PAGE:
The D-15 test demonstrates the typical protan-like results demonstrated in many blue cone monochromats  The right chart below shows the typical rod monochromat, while the left chart shows the typical findings of a blue cone monochromat on the D-15 Color Test.


Visual Acuity: The visual acuity of BCM individuals as a group averages  slightly better than rod monochromats. The typical range is from 20/60 to 20/120, but we see cases at 20/200. Testing of visual acuity can vary dramatically based on the brightness of the room and acuity chart.

Refractive Error:  While rod monochromats have a high incidence of hyperopia, BCM as a group shows high amounts of myopia. Refractive error can include hyperopia, astigmatism and myopia.

Nystagmus:  Nystagmus is usually present from about three to six months of age. Cases have been reported without nystagmus. It is usually pendular and as in other achromats, may decrease with age.

Lack of Pupil Reflex Abnormalities: Paradoxical pupillary constriction in dim light frequently which is well established in many rod monochromatism appears to be much rareror in BCM.

Driving:  BCM individuals with better visual acuity may be able to obtain a standard or restricted driver’s license if glare is properly controlled.  Many are able to drive with bioptic systems.


Filters: Magenta filters that are made from both red and blue dyes function well for those with BCM. 

Solid dark red filters that are very effective for rod monochromats, unfortunately block the blue light and would thus cause a loss of the BCM individuals remaining blue channel. However, red lights reduce the energy reaching the rods thus allowing them to function at higher levels than normal. Blue light can activate the remaining blue cones in the retina aiding the patient's vision, however blue light is a very high energy light and can bleach out the rod photopigments. The answer is to combine both blue and red dyes into a magenta filter.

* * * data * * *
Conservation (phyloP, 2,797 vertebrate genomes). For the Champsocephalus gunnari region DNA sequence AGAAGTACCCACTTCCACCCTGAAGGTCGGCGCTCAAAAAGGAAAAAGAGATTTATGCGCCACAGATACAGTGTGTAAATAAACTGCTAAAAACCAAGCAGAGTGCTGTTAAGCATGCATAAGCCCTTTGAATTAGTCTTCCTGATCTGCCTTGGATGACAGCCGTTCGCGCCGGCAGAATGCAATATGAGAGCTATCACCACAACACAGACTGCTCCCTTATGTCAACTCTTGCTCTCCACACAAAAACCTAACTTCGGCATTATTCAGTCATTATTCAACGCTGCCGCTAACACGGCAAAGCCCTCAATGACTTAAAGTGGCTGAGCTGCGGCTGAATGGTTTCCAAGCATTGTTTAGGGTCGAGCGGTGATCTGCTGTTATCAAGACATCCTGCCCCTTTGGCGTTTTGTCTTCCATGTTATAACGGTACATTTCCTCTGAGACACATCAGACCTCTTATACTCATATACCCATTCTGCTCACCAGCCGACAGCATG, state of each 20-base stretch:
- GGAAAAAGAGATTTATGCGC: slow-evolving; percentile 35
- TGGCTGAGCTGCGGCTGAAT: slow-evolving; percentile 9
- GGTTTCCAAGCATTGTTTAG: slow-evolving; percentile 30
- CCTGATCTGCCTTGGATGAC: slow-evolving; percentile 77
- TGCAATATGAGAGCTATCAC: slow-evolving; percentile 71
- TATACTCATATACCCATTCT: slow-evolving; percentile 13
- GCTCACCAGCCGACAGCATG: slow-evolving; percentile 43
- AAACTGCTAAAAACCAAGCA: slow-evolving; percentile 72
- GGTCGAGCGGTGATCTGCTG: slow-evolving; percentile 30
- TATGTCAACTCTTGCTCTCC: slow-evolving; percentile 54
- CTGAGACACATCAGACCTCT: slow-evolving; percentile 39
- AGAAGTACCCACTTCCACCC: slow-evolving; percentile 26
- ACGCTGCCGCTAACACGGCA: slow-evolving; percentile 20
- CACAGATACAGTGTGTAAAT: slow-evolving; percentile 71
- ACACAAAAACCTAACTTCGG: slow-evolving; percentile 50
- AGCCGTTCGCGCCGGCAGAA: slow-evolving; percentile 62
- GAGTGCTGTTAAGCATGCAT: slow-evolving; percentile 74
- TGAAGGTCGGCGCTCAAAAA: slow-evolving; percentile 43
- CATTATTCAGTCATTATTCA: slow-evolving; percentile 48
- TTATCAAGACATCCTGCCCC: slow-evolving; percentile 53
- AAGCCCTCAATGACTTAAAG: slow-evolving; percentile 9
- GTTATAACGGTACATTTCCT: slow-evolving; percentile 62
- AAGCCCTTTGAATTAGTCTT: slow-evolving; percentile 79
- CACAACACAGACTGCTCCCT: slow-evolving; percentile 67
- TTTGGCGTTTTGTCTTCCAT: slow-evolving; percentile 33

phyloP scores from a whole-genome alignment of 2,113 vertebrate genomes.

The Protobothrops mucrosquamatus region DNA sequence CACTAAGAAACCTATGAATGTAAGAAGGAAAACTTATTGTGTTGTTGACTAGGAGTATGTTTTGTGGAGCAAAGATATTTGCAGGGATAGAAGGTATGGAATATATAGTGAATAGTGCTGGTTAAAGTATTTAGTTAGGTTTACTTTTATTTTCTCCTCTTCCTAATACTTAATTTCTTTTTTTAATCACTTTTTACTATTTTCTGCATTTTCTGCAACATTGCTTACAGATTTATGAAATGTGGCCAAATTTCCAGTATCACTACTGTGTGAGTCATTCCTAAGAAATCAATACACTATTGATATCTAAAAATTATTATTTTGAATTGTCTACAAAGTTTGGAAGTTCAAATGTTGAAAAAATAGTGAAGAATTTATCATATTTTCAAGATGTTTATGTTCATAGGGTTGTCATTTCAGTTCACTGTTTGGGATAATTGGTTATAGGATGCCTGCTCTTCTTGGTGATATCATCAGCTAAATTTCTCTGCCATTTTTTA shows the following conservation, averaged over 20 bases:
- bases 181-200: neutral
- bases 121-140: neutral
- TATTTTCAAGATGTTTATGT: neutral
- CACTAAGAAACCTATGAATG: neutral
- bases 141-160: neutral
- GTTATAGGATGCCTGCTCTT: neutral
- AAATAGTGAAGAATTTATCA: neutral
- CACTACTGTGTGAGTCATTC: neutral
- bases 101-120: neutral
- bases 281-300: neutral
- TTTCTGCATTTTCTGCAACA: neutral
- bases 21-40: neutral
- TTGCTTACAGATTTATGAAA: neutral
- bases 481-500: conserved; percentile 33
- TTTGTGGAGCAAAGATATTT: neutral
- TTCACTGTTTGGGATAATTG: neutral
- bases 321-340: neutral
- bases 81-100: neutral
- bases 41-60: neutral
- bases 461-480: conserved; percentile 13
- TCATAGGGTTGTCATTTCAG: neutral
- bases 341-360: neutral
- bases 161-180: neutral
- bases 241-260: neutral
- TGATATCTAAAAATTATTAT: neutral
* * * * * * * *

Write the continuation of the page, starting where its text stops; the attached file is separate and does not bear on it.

Magenta allows both the blue and red light to pass through to the retina. The red light helps the rod function while the blue activates the vblue cones.  We can demonstrate this effect with a simple red/magenta flipper bar.

The patient may report that the red filter suddenly reduces their vision while the magnenta filter may suddenly improve the vision. We can provide the magenta filter in either contact lenses or eyewear. The wrong color in the eyeglasses or contact lens can block the blue channel that the patient depends upon.

Diagnosis:  The presence from the first six months of life an aversion to the light, squinting, and nystagmus may lead to suspicion of achromatopsia. The family history of X-linked inheritance is a strong indicator of BCM.  Establishing color vision loss further adds to the diagnosis. ERG testing can demonstrate loss of cone function with retained rod function.

To differentiate BCM from rod monochromats, color vision testing with the HHR, D-15 or 100 Hue tests may be helpful.  Family history of X linked inheritance pattern and electrophysiological testing can aid in the diagnosis.

BCM individuals can be distinguished from rod monochromatism (RM) by psychophysical and electrophysiological testing.  Although the photopic ERG is profoundly reduced in both, the S cone ERG is well preserved in BCM.

BCM must be differentiated from progressive cone dystrophies.